UBC Theses and Dissertations
A mobile sensor network to map CO₂ emissions in urban environments Lee, Joseph K.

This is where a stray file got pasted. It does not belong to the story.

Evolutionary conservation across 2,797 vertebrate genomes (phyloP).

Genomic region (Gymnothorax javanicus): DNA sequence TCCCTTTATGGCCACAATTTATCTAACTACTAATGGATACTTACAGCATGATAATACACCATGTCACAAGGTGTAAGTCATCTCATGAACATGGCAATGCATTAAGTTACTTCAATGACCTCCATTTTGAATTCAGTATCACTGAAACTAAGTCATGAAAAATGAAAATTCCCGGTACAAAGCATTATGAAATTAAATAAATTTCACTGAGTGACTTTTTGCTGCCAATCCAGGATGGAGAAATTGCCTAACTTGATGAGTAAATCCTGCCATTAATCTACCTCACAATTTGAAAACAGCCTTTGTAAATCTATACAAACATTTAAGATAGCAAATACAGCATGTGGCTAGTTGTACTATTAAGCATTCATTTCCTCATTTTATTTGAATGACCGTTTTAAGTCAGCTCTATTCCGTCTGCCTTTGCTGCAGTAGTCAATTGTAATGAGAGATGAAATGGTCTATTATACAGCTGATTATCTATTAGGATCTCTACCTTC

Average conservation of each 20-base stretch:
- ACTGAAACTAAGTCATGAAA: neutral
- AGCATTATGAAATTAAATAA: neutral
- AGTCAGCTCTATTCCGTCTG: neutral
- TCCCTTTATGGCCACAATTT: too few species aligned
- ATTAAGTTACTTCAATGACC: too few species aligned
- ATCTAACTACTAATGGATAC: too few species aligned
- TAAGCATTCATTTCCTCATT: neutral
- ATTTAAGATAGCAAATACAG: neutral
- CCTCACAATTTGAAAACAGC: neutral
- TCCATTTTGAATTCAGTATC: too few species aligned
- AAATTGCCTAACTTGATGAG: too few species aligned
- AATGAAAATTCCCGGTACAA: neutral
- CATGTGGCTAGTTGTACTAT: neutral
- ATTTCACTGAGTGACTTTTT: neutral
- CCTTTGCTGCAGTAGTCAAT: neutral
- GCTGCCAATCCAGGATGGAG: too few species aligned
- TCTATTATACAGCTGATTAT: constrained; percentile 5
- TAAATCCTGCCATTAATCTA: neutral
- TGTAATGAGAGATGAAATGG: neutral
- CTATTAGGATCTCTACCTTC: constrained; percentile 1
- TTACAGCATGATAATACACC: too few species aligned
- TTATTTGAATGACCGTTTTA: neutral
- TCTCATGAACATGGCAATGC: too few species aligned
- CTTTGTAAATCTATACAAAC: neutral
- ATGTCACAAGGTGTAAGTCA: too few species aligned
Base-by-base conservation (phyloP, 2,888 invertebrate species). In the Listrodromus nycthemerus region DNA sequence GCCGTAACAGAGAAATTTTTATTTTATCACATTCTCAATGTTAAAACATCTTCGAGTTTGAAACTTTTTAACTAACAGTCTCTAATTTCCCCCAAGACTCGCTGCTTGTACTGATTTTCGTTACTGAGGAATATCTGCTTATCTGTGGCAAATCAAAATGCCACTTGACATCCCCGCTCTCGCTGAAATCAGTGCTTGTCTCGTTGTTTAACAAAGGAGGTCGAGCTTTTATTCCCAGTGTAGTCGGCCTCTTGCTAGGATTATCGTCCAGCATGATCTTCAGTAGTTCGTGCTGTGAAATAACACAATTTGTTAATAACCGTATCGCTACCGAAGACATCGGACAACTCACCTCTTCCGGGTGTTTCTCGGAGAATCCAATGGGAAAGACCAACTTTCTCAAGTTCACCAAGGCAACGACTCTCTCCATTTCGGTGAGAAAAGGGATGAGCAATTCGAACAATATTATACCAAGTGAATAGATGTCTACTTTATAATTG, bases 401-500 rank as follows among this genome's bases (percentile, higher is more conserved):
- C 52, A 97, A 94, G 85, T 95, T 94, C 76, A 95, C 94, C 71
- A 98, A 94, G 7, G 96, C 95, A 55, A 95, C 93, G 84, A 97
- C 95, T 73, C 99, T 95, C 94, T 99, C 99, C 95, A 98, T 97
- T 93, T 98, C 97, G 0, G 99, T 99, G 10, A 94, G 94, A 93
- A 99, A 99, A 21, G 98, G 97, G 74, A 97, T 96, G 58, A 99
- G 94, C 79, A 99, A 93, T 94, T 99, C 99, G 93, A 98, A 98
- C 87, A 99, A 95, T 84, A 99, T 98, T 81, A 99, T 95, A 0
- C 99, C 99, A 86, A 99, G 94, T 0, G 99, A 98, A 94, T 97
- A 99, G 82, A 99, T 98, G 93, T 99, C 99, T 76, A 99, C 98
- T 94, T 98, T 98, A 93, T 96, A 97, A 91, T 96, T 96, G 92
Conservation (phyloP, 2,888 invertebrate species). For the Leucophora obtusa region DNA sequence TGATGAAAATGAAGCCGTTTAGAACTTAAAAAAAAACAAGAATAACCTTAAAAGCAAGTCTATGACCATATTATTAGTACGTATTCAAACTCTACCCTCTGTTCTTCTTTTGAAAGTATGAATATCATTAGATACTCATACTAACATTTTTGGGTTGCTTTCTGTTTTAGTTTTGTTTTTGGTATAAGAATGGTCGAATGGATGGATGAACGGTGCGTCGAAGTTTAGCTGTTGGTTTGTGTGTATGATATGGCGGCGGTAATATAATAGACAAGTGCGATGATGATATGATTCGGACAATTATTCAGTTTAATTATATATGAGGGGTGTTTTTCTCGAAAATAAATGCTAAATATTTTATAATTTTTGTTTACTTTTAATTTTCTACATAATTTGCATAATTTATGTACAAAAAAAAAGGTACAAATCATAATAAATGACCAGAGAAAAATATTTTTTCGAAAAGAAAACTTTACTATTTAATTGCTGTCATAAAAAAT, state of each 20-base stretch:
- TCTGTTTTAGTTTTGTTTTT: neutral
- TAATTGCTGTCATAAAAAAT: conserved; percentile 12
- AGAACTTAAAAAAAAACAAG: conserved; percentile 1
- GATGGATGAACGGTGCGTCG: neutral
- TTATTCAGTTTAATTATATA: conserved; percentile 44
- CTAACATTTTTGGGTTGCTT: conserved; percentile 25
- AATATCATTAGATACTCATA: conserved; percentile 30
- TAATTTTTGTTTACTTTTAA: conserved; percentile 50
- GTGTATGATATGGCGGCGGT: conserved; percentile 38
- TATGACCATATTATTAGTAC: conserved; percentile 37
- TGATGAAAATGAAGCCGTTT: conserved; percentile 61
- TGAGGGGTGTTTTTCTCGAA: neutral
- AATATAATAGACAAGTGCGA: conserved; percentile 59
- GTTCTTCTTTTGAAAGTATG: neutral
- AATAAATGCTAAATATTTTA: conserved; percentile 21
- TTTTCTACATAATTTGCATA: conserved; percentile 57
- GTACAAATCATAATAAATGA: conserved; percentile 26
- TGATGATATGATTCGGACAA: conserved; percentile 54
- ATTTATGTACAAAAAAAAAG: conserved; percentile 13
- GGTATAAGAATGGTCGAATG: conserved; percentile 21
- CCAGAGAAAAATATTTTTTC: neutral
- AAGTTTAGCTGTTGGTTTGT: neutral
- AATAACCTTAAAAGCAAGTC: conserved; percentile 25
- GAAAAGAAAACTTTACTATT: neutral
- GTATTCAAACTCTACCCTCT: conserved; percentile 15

There are a variety methods that can characterize carbon dioxide (CO₂) mixing ratios in the atmosphere at coarse scales, however mapping CO₂ emissions and sequestration at fine scales remains a challenge. In this research, a new method for mapping microscale CO₂ emissions in cities was developed. First, a compact, mobile CO₂ sensor system was built using open source hardware and an infrared gas analyzer. Second, a measurement campaign was carried out in which 5 mobile sensors were deployed within a 12.7 km² study area in the City of Vancouver, BC, Canada for 3.5 hours to map CO₂ mixing ratios to a grid resolution of 100 m × 100 m. The CO₂ mixing ratios ranged from 382 ppm to 518 ppm and averaged 417.1 ppm and were highest in the downtown and arterial roads and lowest in well vegetated and residential areas. Third, an aerodynamic resistance approach to calculating emissions was used to derive CO₂ emissions from the mobile CO₂ mixing ratio measurements in conjunction with data collected from a 24 m tall meteorological tower in the study area. The measured emissions showed a range of -12 to 225 kg CO₂ ha‑¹ hr‑¹ and averaged 36.39 kg CO₂ ha‑¹ hr‑¹. Fourth, an emissions inventory was developed for the study area using emissions estimates derived from buildings energy use and traffic counts. The emissions inventory averaged 25.88 kg CO₂ ha‑¹ hr‑¹ and was used to compare against the measured emissions. The results showed strong linearity between median CO₂ mixing ratios and the total emissions inventory (R² >0.9) binned at equal intervals. The results also indicated that the measured emissions and the total emissions inventory were positively correlated by 78.43% with 99.43% of the measured emissions within ± 1 order of magnitude of the emissions inventory. Ultimately, this research demonstrates the possibility of using a network of mobile sensors and an aerodynamic resistance approach to map emissions at high spatial resolution across a city. While further research is necessary, microscale emissions maps may be used to better inform urban policy and design as well as engage citizens about emissions reductions strategies.
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